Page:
“That was … That was …” I begin standing up.
“For you.” He said quietly. “Carly, are you going to leave?”
“Wh-what?” my voice stumbles.
“I’ve seen the way you … Like he rooms you are in no longer matters. Like you are planning to get out, to get away … Of all of this.”
I am taken aback. I look down toward my toes and shake my head. Looking up I reveal, “I don’t know Theo. I’m going around and around in circles.”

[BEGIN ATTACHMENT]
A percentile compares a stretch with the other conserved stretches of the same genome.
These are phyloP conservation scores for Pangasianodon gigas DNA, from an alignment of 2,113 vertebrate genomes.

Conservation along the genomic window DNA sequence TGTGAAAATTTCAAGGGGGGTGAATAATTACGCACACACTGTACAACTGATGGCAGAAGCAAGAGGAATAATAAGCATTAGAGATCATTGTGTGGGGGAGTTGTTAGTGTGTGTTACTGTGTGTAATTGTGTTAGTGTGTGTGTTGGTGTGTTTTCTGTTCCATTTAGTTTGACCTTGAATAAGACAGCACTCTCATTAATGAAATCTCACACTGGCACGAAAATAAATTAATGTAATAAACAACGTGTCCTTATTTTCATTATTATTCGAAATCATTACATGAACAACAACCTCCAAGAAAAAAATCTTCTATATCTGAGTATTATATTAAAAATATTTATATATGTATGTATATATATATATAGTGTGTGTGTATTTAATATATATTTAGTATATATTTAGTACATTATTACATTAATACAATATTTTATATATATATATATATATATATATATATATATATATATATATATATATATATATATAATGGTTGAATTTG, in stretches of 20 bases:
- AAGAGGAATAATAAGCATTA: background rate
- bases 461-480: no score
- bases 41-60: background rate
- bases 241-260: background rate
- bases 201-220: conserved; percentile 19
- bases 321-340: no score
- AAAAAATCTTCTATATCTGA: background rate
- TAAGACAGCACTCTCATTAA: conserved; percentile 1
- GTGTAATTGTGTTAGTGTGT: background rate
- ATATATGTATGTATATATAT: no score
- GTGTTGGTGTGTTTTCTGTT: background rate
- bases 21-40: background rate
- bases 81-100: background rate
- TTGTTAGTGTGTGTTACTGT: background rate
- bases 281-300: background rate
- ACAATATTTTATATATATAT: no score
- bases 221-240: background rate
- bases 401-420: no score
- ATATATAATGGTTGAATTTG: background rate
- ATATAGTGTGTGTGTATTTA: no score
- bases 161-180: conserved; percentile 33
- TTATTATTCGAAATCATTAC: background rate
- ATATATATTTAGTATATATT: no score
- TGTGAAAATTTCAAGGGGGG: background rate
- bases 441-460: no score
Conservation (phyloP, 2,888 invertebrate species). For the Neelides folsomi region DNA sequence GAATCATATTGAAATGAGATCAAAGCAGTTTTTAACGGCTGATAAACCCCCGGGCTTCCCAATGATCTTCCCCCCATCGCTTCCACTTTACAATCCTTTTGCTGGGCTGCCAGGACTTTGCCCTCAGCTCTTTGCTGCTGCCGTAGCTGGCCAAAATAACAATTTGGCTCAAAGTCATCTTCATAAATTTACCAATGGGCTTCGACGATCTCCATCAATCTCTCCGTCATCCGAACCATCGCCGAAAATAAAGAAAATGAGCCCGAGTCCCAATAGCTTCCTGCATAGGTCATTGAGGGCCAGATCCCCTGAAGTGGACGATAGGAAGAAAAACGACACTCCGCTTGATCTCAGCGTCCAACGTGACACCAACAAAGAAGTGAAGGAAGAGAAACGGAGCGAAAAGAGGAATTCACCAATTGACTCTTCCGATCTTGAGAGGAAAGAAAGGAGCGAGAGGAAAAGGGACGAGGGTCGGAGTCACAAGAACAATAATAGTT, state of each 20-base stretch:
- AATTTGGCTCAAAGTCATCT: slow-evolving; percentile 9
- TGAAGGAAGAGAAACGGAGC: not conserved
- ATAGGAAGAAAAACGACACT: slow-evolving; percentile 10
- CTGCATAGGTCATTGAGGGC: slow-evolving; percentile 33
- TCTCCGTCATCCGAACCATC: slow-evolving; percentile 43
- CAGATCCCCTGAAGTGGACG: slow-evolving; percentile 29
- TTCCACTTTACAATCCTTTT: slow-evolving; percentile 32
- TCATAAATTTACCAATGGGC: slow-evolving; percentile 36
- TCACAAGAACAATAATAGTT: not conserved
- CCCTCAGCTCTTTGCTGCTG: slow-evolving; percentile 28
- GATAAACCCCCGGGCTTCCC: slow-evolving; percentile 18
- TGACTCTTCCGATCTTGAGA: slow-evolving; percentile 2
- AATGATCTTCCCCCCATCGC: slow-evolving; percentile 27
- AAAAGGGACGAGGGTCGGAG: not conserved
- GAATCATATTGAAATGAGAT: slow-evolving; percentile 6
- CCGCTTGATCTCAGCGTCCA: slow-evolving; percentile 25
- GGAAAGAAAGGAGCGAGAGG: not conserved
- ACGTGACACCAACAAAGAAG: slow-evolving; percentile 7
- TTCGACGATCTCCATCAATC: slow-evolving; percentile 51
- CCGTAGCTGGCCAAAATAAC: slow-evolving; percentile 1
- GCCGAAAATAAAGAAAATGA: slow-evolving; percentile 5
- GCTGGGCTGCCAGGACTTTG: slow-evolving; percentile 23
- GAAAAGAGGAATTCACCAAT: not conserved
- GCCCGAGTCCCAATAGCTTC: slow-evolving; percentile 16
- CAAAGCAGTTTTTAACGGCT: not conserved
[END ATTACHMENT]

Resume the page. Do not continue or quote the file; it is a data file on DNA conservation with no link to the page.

He puts his violin back in her case and closes it as she has completed playing her part in this. Then he takes my hand and pulls me close. We embrace, and the warmth of it that rushes through me is far greater than any music, or perhaps borne of it. Holding on to him, and bury my head in his chest. My heart is beating fast, allegro. I could swear I am hearing symphonies …